Registered: 05/23/01
Posts: 1515
If we needed to go to war – anywhere, anytime, there would be plenty of volunteers including me, and we would do it in a heart beat. But, we would have to need to do it.

Exactly. I don't think there would be plenty of volunteers to go to Iran before year's end, even in two years, because there's no evidence of any imminent threat.

And it's not just a matter of volunteering. Volunteers have to be trained, equipped, deployed. That takes time.

And even if there are volunteers, would it be enough to occupy Iran? There's general agreement now that General Shinseki was right: it would have taken several hundred thousand troops to occupy Iraq. Iran has over twice the population and over three times the land area, so it seems to me that we'd be looking at over half a million troops for the job. I think it's really doubtful that volunteers will appear in those numbers--especially before this administration is over.

Ya know I didn’t think it would work. I didn’t think Republican politicians would think it would work. But, they are trying to use the fight against terror again right now in their speeches against the resolution against troop escalation and the war in general.

If Kerry had run a half-competent campaign and gone after W's credibility, it wouldn't have worked. But anyway ...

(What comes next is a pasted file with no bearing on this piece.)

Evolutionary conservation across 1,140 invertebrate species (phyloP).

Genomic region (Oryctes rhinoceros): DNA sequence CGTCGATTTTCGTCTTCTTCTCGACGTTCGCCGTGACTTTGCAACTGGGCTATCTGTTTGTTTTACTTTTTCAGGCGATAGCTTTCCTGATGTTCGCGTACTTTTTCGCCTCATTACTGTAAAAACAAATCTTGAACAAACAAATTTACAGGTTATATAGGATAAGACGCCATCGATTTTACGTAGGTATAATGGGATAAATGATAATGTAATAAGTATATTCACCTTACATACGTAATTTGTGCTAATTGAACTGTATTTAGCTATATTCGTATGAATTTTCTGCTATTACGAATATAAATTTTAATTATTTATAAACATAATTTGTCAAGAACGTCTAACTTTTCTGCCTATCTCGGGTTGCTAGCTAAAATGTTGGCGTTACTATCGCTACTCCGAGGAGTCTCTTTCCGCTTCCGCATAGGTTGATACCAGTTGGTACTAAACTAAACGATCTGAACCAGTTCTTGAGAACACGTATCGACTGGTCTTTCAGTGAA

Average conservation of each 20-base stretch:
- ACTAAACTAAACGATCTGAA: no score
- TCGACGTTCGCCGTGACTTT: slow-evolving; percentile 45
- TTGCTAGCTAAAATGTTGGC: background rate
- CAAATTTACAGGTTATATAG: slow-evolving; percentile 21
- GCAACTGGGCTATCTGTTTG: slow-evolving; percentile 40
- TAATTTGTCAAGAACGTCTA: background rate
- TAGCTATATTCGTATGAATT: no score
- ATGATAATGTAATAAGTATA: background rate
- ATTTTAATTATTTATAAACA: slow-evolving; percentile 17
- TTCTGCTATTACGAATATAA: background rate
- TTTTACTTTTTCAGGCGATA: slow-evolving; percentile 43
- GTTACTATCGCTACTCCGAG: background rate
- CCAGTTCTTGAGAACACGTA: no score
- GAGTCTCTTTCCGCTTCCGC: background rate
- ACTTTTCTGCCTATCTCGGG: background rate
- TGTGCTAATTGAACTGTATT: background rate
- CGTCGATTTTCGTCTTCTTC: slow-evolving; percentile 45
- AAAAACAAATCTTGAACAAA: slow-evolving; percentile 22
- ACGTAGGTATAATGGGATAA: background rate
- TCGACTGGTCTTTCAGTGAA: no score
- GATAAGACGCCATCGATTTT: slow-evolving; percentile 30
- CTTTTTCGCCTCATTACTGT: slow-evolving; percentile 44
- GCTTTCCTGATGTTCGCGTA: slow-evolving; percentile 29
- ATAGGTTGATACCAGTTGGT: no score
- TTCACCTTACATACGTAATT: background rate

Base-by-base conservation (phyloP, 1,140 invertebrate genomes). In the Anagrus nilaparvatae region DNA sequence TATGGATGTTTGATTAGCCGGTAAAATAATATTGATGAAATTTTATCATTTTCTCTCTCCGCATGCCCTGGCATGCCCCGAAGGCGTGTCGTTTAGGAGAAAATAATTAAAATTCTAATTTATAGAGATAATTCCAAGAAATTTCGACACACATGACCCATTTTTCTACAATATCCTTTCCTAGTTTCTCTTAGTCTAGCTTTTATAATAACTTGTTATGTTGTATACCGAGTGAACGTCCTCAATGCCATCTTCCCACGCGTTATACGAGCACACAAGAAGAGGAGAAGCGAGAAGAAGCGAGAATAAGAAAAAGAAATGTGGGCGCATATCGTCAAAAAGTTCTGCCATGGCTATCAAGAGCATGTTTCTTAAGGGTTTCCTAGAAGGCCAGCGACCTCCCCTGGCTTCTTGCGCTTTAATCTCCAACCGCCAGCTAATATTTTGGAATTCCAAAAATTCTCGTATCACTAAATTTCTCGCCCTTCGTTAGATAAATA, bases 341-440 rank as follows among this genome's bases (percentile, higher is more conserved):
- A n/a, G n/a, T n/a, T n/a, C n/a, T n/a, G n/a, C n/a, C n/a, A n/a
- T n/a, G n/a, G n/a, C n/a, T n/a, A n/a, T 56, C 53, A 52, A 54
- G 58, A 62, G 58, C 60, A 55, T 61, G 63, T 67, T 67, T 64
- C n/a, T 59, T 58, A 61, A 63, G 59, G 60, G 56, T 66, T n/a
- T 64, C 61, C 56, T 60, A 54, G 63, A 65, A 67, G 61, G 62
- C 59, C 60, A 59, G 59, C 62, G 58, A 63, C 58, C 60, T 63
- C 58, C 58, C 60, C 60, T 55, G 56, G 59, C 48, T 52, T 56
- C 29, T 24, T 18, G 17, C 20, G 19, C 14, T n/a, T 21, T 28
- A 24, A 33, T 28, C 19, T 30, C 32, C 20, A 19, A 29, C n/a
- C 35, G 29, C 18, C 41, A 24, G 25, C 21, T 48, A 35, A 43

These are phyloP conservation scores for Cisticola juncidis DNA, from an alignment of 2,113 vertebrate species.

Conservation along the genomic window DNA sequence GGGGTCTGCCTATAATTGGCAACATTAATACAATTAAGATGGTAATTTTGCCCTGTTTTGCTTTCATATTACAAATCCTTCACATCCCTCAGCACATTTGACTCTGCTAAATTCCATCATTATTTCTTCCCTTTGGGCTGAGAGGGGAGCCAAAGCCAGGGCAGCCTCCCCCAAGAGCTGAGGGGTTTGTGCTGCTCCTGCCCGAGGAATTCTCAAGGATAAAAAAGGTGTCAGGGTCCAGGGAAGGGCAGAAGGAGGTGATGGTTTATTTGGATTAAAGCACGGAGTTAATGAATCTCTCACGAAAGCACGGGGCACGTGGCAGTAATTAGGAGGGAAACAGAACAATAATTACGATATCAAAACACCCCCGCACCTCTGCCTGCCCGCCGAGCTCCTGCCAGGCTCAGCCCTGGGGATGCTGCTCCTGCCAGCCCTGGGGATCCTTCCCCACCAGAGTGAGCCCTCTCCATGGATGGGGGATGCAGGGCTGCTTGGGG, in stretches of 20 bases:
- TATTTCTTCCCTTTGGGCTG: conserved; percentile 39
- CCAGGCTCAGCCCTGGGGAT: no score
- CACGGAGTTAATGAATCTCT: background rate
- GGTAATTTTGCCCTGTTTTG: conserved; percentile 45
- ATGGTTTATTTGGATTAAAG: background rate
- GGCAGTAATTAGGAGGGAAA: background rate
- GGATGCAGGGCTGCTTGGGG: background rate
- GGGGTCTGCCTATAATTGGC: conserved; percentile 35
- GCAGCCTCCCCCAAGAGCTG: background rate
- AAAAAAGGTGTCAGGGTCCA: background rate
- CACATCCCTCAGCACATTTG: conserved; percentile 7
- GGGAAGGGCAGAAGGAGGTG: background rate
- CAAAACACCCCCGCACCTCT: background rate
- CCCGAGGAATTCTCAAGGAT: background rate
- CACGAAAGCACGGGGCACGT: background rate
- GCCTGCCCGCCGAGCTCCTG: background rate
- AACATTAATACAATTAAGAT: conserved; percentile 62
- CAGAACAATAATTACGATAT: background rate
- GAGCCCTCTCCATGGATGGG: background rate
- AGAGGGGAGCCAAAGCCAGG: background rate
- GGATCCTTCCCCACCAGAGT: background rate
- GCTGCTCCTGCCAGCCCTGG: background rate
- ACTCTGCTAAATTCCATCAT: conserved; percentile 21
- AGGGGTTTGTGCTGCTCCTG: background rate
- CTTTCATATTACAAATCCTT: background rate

Yeah, they're trying it again. And they're losing in many districts. Dozens of Republicans are bolting because they know they won't get reelected if they blindly stick with the President.

Moreover, Iran isn't Iraq. We're already in Iraq, and the question is how best to deal with the mess that's there. That's a very different question than whether to create another mess in Iran. If some Republicans are skittish about continuing with one mess we've made, how will the feel about creating another?

Even if W can't say the "Fool me once " thing properly, there are plenty of moderate Americans who can. There are already Democratic majorities in both the House and the Senate with Republicans who are joining them opposing W's management of the Iraq war. I just don't see how this administration will be able to deploy hundreds of thousands of troops--that we don't even have--to Iran under these conditions.

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#26732 - 02/15/07 07:13 PM Re: The wheels are in motion... [Re: Daniel]
mworking Offline
old hand

Registered: 05/26/04
Posts: 764
I don't necessarily associate attack and at war with occupation. I worry that "we" can and might attack Iran, particularly where nuclear weapons are concerned. I worry that we won't too! But in either case I am not predicting that we will occupy Iran.

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#26733 - 02/15/07 07:28 PM Re: The wheels are in motion... [Re: Daniel]
Julie Offline
Pooh-Bah

Registered: 01/16/00
Posts: 2090
Loc: SoCal
Daniel, you are sorely underestimating the Bush PR machine, when it comes to stirring up clouds of confusion into the belief that we Must Go After The Bad Guys.

Even as we lambast Hillary for saying it, I think every one of us was more convinced about WMD and the threat of Saddam, five years ago than we are now.